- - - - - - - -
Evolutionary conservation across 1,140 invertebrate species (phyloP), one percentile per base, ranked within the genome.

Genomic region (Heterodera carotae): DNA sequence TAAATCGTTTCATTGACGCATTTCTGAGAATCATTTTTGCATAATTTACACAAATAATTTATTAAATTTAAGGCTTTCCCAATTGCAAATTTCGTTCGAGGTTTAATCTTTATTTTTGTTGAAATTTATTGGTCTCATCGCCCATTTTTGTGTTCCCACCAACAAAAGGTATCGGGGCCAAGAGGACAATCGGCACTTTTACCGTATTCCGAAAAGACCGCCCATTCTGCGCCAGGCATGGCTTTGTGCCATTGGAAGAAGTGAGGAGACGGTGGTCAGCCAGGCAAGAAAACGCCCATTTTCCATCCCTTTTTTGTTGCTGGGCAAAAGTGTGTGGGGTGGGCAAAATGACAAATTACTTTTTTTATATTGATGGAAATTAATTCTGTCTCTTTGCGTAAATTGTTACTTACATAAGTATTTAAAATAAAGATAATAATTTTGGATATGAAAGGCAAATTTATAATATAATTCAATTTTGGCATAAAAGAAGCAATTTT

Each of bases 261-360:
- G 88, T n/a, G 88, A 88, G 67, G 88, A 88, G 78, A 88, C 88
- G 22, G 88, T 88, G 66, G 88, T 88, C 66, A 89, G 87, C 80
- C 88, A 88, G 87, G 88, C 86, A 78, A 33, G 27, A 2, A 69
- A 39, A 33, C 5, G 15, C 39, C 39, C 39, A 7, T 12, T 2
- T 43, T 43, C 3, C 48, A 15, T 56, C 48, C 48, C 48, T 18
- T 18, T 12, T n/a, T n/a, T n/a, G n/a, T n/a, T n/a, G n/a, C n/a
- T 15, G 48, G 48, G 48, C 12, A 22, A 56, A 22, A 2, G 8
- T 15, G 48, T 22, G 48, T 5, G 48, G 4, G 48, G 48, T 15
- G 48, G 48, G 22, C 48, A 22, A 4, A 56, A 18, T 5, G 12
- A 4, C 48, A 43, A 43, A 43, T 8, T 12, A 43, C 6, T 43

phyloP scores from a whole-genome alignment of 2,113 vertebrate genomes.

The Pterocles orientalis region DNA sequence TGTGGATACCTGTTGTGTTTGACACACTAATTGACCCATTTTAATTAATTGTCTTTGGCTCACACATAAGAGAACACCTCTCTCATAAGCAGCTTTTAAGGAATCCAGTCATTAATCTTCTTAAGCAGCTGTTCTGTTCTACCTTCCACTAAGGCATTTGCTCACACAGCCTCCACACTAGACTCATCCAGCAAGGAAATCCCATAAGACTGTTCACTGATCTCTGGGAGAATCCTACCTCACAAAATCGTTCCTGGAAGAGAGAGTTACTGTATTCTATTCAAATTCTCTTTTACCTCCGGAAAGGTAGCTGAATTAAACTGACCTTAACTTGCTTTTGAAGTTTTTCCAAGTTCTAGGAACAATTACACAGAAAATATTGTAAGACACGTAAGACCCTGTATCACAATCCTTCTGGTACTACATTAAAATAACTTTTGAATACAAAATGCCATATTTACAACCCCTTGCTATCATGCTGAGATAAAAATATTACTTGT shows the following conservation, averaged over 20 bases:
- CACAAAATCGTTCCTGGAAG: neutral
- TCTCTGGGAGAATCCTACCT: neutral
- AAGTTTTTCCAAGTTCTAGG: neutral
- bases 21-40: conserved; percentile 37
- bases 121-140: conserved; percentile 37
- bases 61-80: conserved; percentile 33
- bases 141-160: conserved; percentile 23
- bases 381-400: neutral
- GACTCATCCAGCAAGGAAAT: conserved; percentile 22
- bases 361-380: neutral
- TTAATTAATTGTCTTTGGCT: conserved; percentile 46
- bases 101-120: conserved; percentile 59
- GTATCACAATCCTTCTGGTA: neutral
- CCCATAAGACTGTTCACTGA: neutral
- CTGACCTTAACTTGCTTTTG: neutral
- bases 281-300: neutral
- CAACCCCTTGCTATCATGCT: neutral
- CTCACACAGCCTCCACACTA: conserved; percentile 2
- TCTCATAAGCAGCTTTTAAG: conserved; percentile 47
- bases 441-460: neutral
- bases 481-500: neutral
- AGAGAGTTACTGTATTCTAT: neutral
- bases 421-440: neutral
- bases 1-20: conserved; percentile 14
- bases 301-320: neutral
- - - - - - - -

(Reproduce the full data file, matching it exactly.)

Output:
Evolutionary conservation across 1,140 invertebrate species (phyloP), one percentile per base, ranked within the genome.

Genomic region (Heterodera carotae): DNA sequence TAAATCGTTTCATTGACGCATTTCTGAGAATCATTTTTGCATAATTTACACAAATAATTTATTAAATTTAAGGCTTTCCCAATTGCAAATTTCGTTCGAGGTTTAATCTTTATTTTTGTTGAAATTTATTGGTCTCATCGCCCATTTTTGTGTTCCCACCAACAAAAGGTATCGGGGCCAAGAGGACAATCGGCACTTTTACCGTATTCCGAAAAGACCGCCCATTCTGCGCCAGGCATGGCTTTGTGCCATTGGAAGAAGTGAGGAGACGGTGGTCAGCCAGGCAAGAAAACGCCCATTTTCCATCCCTTTTTTGTTGCTGGGCAAAAGTGTGTGGGGTGGGCAAAATGACAAATTACTTTTTTTATATTGATGGAAATTAATTCTGTCTCTTTGCGTAAATTGTTACTTACATAAGTATTTAAAATAAAGATAATAATTTTGGATATGAAAGGCAAATTTATAATATAATTCAATTTTGGCATAAAAGAAGCAATTTT

Each of bases 261-360:
- G 88, T n/a, G 88, A 88, G 67, G 88, A 88, G 78, A 88, C 88
- G 22, G 88, T 88, G 66, G 88, T 88, C 66, A 89, G 87, C 80
- C 88, A 88, G 87, G 88, C 86, A 78, A 33, G 27, A 2, A 69
- A 39, A 33, C 5, G 15, C 39, C 39, C 39, A 7, T 12, T 2
- T 43, T 43, C 3, C 48, A 15, T 56, C 48, C 48, C 48, T 18
- T 18, T 12, T n/a, T n/a, T n/a, G n/a, T n/a, T n/a, G n/a, C n/a
- T 15, G 48, G 48, G 48, C 12, A 22, A 56, A 22, A 2, G 8
- T 15, G 48, T 22, G 48, T 5, G 48, G 4, G 48, G 48, T 15
- G 48, G 48, G 22, C 48, A 22, A 4, A 56, A 18, T 5, G 12
- A 4, C 48, A 43, A 43, A 43, T 8, T 12, A 43, C 6, T 43

phyloP scores from a whole-genome alignment of 2,113 vertebrate genomes.

The Pterocles orientalis region DNA sequence TGTGGATACCTGTTGTGTTTGACACACTAATTGACCCATTTTAATTAATTGTCTTTGGCTCACACATAAGAGAACACCTCTCTCATAAGCAGCTTTTAAGGAATCCAGTCATTAATCTTCTTAAGCAGCTGTTCTGTTCTACCTTCCACTAAGGCATTTGCTCACACAGCCTCCACACTAGACTCATCCAGCAAGGAAATCCCATAAGACTGTTCACTGATCTCTGGGAGAATCCTACCTCACAAAATCGTTCCTGGAAGAGAGAGTTACTGTATTCTATTCAAATTCTCTTTTACCTCCGGAAAGGTAGCTGAATTAAACTGACCTTAACTTGCTTTTGAAGTTTTTCCAAGTTCTAGGAACAATTACACAGAAAATATTGTAAGACACGTAAGACCCTGTATCACAATCCTTCTGGTACTACATTAAAATAACTTTTGAATACAAAATGCCATATTTACAACCCCTTGCTATCATGCTGAGATAAAAATATTACTTGT shows the following conservation, averaged over 20 bases:
- CACAAAATCGTTCCTGGAAG: neutral
- TCTCTGGGAGAATCCTACCT: neutral
- AAGTTTTTCCAAGTTCTAGG: neutral
- bases 21-40: conserved; percentile 37
- bases 121-140: conserved; percentile 37
- bases 61-80: conserved; percentile 33
- bases 141-160: conserved; percentile 23
- bases 381-400: neutral
- GACTCATCCAGCAAGGAAAT: conserved; percentile 22
- bases 361-380: neutral
- TTAATTAATTGTCTTTGGCT: conserved; percentile 46
- bases 101-120: conserved; percentile 59
- GTATCACAATCCTTCTGGTA: neutral
- CCCATAAGACTGTTCACTGA: neutral
- CTGACCTTAACTTGCTTTTG: neutral
- bases 281-300: neutral
- CAACCCCTTGCTATCATGCT: neutral
- CTCACACAGCCTCCACACTA: conserved; percentile 2
- TCTCATAAGCAGCTTTTAAG: conserved; percentile 47
- bases 441-460: neutral
- bases 481-500: neutral
- AGAGAGTTACTGTATTCTAT: neutral
- bases 421-440: neutral
- bases 1-20: conserved; percentile 14
- bases 301-320: neutral